The day the Stanley Cup is presented is the best and worst day on the hockey calendar.
It's the worst because it signals the end of another NHL season and we then have to deal with three months of finding other things to do with our lives. It's the best because the Cup presentation ceremony -- from the tradition of booing Gary Bettman to the captain's first raise to the ensuing on-ice player parade -- is emotional and can't not put a smile on one's face.
What we see on the ice those nights has evolved over the years. As YouTuber lostcanuck shows, the on-ice tradition of presenting and celebrating with the Cup has changed a lot since the Toronto Maple Leafs won it in 1949:
• Taking off the top half of the Cup to celebrate just is not as cool as lifting the entire thing over your head. (Could you fill the bottom portion with booze, though? That could be a gamechanger.)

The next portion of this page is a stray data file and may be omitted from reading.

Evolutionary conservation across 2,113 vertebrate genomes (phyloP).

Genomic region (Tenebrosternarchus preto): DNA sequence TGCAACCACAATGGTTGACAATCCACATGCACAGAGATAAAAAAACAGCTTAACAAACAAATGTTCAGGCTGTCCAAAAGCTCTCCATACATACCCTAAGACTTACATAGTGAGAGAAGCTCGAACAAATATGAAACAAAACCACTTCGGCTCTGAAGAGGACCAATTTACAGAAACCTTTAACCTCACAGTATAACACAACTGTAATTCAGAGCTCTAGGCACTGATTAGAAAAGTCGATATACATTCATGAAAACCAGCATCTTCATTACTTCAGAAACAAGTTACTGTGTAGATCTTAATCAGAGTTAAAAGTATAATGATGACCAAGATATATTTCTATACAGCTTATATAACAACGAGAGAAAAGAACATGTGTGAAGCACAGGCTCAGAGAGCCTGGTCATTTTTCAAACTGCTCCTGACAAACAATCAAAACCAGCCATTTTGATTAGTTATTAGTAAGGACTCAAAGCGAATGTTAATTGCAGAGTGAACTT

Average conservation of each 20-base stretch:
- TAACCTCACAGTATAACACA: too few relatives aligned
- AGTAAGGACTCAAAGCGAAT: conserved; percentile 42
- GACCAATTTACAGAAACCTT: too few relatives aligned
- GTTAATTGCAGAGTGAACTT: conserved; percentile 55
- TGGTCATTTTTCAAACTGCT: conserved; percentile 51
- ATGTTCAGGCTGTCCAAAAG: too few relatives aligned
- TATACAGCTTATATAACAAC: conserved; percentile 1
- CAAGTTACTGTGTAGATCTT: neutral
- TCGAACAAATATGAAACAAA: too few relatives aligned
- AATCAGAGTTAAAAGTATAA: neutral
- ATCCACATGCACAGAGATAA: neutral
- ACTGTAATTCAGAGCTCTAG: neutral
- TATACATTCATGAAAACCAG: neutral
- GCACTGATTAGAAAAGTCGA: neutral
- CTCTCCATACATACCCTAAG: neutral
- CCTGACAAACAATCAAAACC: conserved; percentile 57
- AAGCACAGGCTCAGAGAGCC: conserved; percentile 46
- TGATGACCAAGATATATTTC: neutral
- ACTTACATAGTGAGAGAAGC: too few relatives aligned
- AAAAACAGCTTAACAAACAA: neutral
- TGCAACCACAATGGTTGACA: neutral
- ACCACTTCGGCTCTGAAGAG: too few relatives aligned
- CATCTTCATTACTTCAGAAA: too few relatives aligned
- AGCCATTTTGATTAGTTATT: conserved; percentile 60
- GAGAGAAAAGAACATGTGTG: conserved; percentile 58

• Nowadays, the Cup is brought to center ice by one of its handlers and placed on display with a nice NHL table skirt. Back in the day, it appears the league used to borrow one of your grandparents' card tables.
• The way some players used to lift the Cup is interesting, appearing as if they're displaying it to the crowd, almost sharing the moment with them. Today, it's grab both ends and thrust the bad boy to the heavens and try not to fall over. Looking at you, Zdeno Chara.
This compilation evokes memories of the best NHL playoff campaign they've ever had: "Cup Raise." In just under two months, lostcanuck will be able to add one more to this.
- Sports & Recreation
- Ice Hockey
- Gary Bettman